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OpenVPN version 2.5.0 on windows 10. After the installation, I got two new network adapters: OpenVPN Wintun and OpenVPN TAP-Windows6.

My .ovpn configuration file contains the line dev tun so I was assuming the connection would have used the tun interface, but no, it uses the tap one. I tried reinstalling OpenVPN installing only the tun interface, and the connection fails with this log:

...
open_tun
MANAGEMENT: Client disconnected
All tap-windows6 adapters on this system are currently in use
Exiting due to fatal error

That makes sense because there's no tap adapter installed, but why doesn't it use the tun one if the config says so? The log even tells open_tun.

I tried changing dev tun to dev tap out of curiosity and it fails with multiple errors, so my vpn is really of the tun type. Can anyone explain me why it works this way? What's the use of the OpenVPN Wintun adapter if the tap one is used anyway?

If for any reason this behavior is correct, is it actually operating at level 3 like tun should or not?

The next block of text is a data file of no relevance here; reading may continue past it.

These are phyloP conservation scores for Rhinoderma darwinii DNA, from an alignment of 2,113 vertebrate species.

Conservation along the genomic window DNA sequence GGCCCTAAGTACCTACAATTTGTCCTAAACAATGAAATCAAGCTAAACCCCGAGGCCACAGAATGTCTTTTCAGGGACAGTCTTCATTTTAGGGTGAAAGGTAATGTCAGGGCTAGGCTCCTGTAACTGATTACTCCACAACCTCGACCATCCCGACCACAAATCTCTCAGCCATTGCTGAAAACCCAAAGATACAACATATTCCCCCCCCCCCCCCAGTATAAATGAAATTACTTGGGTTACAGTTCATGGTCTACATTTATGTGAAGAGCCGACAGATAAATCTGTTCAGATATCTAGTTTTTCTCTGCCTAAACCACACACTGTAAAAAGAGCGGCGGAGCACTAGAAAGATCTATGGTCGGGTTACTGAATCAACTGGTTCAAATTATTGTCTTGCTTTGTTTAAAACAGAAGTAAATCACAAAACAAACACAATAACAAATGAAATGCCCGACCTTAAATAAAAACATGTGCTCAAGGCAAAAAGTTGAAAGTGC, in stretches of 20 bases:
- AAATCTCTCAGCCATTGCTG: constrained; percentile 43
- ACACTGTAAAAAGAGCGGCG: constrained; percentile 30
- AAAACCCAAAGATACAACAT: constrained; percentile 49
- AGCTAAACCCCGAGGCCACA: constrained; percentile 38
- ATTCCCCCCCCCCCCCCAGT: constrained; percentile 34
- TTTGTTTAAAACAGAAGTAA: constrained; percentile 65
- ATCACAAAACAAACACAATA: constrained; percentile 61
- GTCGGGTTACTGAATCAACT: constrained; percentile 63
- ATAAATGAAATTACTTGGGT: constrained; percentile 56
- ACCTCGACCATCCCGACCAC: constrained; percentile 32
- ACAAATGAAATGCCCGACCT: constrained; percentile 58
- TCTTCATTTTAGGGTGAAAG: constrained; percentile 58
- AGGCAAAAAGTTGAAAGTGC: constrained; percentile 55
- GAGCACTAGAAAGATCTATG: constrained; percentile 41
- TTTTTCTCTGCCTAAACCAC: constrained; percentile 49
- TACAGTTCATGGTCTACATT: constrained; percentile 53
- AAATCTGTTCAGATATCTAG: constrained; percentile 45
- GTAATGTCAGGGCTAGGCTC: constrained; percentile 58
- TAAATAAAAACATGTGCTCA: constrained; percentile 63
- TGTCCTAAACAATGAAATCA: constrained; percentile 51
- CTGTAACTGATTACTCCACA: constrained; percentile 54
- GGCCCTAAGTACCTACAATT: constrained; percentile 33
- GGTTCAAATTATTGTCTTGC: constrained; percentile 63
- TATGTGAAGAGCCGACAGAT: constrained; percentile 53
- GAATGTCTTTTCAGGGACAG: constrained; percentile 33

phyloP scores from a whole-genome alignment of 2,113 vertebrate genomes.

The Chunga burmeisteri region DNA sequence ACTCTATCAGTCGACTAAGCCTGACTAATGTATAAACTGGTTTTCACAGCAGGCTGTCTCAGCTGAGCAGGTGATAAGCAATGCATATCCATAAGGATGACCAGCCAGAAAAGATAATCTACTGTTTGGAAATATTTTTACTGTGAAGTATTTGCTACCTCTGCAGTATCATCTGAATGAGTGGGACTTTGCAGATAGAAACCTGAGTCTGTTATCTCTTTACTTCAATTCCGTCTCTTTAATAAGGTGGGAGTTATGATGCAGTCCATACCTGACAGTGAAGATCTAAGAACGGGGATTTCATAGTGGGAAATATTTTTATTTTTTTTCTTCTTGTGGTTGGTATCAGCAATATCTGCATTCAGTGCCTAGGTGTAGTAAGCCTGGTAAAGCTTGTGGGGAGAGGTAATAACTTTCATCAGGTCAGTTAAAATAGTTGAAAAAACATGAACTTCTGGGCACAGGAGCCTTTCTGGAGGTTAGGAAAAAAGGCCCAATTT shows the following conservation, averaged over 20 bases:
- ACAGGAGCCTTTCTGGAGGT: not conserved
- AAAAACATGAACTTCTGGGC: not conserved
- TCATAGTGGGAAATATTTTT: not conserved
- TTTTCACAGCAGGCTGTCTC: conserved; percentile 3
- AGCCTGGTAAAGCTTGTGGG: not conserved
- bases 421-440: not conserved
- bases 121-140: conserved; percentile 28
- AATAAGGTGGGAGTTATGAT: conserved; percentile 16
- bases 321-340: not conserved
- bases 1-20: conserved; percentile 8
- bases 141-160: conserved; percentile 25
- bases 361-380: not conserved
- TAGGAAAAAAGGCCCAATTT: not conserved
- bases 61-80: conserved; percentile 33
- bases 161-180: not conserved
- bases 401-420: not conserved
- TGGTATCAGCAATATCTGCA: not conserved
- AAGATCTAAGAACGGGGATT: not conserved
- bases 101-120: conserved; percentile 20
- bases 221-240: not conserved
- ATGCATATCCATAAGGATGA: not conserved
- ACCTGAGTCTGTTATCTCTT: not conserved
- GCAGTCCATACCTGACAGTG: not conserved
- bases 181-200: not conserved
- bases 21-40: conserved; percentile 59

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For a long time, OpenVPN did not have a real 'tun' interface on Windows. Whenever dev tun was used, it would in fact use the "TAP-Windows" driver and would still create an L2 Ethernet interface even for a L3 tunnel – it would just emulate all L2 things like ARP responses on the client side, even serving fake DHCP to the local machine.

However, as clunky as it was for L3 links, the TAP-Windows driver has worked for a long time and so remains the default. The "Wintun" driver is a very recent addition to OpenVPN 2.5, so you need to explicitly opt in to using it:

windows-driver wintun

Wintun also has been written with stricter permission checks, so OpenVPN needs to run as a service with System privileges. It seems that OpenVPN uses the "Interactive service" mode for this.

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    To clarify, this new windows-driver wintun line is added to the config file, along with keeping the existing dev tun ine.
    – Nate
    Apr 30 at 23:19

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